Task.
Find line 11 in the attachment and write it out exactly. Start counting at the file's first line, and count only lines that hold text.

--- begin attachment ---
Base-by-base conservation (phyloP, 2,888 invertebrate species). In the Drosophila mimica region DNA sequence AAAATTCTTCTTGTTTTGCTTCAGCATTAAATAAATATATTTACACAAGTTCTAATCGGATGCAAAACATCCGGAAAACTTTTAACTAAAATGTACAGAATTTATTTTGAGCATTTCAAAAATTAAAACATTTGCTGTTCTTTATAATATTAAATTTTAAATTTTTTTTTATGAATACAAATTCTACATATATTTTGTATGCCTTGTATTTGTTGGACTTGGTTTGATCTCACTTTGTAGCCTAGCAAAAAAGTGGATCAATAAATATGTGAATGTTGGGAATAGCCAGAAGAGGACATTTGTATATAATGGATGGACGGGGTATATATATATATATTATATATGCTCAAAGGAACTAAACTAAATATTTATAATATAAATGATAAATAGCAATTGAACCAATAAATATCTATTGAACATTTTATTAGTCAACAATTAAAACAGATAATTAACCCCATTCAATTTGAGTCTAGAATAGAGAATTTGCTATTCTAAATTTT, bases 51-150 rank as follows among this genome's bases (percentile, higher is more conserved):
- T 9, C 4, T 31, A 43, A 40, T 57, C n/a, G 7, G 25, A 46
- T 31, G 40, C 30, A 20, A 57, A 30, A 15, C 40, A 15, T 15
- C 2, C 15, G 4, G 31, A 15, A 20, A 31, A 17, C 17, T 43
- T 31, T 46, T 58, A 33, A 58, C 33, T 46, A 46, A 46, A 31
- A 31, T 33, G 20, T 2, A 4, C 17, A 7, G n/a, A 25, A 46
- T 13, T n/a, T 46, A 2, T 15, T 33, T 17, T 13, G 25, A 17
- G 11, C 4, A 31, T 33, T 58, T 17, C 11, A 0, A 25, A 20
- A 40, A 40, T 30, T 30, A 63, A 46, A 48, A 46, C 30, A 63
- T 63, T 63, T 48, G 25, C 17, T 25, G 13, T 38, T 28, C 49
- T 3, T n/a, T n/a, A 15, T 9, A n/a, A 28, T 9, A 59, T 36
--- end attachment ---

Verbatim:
- T 3, T n/a, T n/a, A 15, T 9, A n/a, A 28, T 9, A 59, T 36